Sunday, June 29, 2014

(No.267) A Liberal 'mandate' or another electoral system failure?

"A Liberal election 'mandate' in Ontario: yet
another illustration of the need for electoral reform"

by Alastair Rickard

The Ontario election result on June 12 was (according to the media, their columnists and assorted cable news talking heads) a big surprise.

The result, a Liberal majority, would not perhaps have been a great surprise except that the media as usual were relying on various polls that proved once again -- as in recent elections in B.C., Alberta and Quebec -- to have been inaccurate.

The use of statistically unreliable polling methods (such as 'interactive robo calls') as well as voter samples that are no longer an accurate representation of that part of the population who actually vote (52% of eligible voters turned out in Ontario) make for 'surprise results'. This is no wonder when some  polling margins of error are admitted to be 4%; translation -- 'the Liberals might get 32% of the votes on election day or perhaps 40% according to our poll'.

One sees this sort of suspect 'news' played out regularly these days as supposedly serious news media like the CBC and the Globe and Mail try to bulk up their election 'news' content with the results of their own "online polls"soliciting viewer/reader opinion. In fact such opinion polls have no more statistical validity than a focus group. But such online polls provide cheap content and feed into the 'horse race' perspective so much of the news media now rely on.

In the wake of the unpredicted outcome of the Ontario election (i.e., a Liberal majority government) there was an unseemly scramble by various media 'experts' to explain what had happened, why they had not predicted the result or, more likely, why they got it wrong.

Even more irritating was the widespread post-election rush to risible explanations of what the Ontario election result actually meant while largely ignoring the reality of the increase in the Liberal vote of only 1% above its previous electoral result, i.e., a minority government.

Without much effort one could compile a scrapbook of newspaper columns declaring that "the people of Ontario" had spoken, that they had embraced the Liberal centre-left approach to provincial government spending, and/or they preferred Kathleen Wynne to continue as premier of the province.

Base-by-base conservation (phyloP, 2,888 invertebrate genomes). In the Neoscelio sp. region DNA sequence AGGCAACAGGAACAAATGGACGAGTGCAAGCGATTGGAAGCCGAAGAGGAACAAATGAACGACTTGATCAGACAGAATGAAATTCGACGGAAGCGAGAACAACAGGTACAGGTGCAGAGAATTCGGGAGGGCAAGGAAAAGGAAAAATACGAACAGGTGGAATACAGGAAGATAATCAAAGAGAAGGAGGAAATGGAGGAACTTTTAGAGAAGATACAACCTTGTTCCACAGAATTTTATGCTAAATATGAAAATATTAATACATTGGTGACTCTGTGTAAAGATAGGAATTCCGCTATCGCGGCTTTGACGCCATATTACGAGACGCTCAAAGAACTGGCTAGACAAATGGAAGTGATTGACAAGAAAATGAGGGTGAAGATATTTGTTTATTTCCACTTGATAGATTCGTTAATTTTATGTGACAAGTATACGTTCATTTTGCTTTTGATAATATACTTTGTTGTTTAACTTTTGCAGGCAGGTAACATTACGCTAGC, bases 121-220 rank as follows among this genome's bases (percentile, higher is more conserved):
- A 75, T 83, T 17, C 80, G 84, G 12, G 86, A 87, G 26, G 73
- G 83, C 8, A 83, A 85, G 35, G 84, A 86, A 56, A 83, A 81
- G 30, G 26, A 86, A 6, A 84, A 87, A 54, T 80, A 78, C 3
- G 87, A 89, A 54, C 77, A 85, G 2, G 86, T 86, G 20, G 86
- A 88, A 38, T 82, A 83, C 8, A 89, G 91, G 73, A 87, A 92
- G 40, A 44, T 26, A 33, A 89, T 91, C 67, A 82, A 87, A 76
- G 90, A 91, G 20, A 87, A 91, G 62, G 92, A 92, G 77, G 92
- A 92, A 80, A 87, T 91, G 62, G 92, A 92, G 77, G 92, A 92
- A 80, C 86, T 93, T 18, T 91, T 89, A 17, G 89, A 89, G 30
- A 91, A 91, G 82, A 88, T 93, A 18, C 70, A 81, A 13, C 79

In fact more than 61% of those who voted on June 12 did NOT want the Liberals. Indeed, barely 7% more voters chose Wynne's Liberals than those who favoured Tim Hudak's Progressive Conservative hard line on government spending.

Then of course we had the promiscuous use in the news media of nonsense about Liberals receving a popular mandate (sic). Some mandate, some popularity!

The Ontario Liberals' June 12 victory was only slightly less 'popular' than Prime Minister Harper's last federal electoral 'mandate' also based on less that 40% of voter support. Indeed through some mystical media process a Liberal government based on a slim majority of seats is treated as if the government was elected by a majority of Ontario voters.

Writing about the June 2011 federal election result which produced a majority of seats for the Harper Conservatives based on fewer than 40% of the votes cast Toronto Star columnist Rick Salutin put his finger on the core issue, one equally relevant to the recent Ontario election:

"We now live in a permanent state you could call the tyranny of the minority. You could also call it the tragedy of the majority. We'll have had 10 years of government desired by 40% of the voters while 60%, who largely agree on what they'd like, will get zero representation. Everyone played by the rules of the game, but it's a stretch to call that game democracy."

Hence I return to the argument I have made previously on and elsewhere: it it past time for Canada to have systems of proportional representation at both the provincial and federal levels.

[See also RickardsRead columns No. 151"Canada's electoral failure"posted May 7, 2011 and No. 156 "The tyranny of the minority: another media miss" posted June 14, 2011].



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